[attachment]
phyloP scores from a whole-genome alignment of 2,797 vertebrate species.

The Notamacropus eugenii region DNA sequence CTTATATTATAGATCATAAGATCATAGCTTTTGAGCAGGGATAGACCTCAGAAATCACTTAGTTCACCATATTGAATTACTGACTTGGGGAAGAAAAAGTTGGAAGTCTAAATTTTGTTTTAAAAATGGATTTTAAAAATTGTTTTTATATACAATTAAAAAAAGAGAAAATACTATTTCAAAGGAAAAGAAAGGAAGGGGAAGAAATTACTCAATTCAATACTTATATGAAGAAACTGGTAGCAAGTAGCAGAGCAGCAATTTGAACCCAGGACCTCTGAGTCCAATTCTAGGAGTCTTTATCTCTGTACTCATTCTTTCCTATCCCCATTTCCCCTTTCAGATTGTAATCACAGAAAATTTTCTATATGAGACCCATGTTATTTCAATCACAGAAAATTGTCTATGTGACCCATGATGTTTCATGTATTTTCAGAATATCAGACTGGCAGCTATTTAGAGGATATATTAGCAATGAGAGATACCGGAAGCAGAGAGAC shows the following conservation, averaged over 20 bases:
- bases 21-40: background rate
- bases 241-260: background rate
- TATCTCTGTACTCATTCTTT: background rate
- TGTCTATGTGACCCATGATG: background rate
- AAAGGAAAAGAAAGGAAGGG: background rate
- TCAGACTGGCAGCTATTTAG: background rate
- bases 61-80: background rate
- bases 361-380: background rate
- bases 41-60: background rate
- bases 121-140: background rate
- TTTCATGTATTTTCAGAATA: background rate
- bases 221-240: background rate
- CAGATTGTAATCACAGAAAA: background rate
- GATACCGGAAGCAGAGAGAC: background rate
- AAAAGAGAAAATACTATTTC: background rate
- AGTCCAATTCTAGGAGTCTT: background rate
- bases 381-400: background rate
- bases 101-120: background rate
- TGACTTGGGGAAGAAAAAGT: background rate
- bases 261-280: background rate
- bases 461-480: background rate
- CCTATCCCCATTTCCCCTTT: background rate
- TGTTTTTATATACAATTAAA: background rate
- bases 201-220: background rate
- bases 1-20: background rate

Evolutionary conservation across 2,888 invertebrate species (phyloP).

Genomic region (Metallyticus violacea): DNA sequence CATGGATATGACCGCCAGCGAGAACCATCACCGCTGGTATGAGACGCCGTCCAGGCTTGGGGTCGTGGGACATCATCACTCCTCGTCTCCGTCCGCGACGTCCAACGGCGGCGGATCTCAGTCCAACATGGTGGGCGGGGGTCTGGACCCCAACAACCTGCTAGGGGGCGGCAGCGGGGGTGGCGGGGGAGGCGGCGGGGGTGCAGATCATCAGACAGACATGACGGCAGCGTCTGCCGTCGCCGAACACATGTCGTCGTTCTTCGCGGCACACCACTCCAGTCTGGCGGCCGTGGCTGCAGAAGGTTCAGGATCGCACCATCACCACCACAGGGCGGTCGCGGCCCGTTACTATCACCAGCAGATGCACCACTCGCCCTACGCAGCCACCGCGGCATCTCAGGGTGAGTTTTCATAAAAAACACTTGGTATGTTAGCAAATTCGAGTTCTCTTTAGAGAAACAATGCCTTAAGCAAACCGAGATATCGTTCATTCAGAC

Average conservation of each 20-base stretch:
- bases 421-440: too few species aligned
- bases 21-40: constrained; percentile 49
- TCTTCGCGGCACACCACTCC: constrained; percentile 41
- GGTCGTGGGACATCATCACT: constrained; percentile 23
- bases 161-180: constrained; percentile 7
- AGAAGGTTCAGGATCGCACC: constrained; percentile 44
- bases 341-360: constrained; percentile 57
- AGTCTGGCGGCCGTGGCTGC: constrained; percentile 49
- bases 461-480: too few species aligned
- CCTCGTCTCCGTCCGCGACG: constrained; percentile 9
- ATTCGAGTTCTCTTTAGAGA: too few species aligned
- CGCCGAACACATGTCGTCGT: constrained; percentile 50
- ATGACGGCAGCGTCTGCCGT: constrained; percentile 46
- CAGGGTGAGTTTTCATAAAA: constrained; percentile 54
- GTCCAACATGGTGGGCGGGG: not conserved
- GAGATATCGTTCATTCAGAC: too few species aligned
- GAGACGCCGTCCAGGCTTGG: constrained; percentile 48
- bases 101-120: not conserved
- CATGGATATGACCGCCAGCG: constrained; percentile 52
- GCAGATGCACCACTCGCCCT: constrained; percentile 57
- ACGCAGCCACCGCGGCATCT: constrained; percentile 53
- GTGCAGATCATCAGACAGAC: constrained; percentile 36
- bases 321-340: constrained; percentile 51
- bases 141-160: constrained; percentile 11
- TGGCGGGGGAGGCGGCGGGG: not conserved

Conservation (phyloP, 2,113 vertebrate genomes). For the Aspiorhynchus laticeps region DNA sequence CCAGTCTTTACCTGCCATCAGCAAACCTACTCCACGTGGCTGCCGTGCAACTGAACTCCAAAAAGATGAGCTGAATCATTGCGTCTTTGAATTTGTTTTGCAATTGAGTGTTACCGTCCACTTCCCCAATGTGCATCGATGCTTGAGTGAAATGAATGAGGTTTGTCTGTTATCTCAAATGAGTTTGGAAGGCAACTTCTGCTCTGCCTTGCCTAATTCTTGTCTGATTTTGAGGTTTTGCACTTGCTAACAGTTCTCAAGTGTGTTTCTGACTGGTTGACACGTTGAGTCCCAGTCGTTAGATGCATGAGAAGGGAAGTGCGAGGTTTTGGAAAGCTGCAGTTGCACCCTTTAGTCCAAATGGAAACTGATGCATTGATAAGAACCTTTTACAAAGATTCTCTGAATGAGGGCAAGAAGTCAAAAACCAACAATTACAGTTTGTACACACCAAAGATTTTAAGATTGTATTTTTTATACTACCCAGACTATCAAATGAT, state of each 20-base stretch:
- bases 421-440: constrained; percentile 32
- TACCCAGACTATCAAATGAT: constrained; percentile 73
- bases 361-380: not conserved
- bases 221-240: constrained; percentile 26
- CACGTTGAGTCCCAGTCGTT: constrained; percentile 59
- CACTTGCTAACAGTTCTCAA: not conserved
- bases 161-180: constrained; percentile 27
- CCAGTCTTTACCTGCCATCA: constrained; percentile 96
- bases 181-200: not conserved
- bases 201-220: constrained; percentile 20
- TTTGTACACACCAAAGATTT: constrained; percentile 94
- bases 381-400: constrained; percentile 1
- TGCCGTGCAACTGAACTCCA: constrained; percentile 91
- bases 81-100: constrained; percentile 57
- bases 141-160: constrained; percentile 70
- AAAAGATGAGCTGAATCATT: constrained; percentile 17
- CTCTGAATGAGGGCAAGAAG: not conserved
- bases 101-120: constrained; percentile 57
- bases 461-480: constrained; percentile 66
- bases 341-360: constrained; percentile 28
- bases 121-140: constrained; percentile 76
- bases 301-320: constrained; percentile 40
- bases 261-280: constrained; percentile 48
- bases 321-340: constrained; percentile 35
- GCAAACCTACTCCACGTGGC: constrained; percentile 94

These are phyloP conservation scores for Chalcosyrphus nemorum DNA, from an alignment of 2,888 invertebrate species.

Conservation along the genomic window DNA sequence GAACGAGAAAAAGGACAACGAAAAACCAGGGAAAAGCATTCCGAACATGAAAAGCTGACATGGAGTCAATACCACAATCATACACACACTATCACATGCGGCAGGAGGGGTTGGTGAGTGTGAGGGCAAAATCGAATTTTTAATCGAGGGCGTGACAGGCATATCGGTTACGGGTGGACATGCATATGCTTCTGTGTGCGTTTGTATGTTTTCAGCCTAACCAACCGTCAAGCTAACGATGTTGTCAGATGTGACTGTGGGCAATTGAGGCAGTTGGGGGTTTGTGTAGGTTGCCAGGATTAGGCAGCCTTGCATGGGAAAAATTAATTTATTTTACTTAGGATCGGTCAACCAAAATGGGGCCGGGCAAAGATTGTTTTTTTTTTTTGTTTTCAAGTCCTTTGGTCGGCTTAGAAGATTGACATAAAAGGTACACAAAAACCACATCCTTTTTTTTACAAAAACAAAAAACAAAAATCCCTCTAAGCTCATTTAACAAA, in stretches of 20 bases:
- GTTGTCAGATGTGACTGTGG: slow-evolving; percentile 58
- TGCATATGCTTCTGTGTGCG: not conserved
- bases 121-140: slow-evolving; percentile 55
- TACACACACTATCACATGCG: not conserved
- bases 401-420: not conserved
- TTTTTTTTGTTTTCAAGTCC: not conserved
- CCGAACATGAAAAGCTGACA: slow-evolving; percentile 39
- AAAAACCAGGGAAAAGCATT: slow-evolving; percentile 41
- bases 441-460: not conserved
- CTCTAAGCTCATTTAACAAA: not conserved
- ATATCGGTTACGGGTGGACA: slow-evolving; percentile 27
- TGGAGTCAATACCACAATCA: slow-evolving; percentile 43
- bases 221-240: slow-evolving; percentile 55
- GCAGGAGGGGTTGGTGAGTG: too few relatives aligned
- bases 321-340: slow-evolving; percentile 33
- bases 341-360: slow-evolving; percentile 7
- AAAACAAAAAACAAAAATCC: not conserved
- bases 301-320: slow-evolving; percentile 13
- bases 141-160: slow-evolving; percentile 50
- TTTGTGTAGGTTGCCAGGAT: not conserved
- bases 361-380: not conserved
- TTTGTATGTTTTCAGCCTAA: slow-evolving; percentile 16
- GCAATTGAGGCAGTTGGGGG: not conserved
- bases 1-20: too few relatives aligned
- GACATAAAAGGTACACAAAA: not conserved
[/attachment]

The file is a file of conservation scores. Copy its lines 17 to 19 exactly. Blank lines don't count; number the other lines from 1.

- AAAAGAGAAAATACTATTTC: background rate
- AGTCCAATTCTAGGAGTCTT: background rate
- bases 381-400: background rate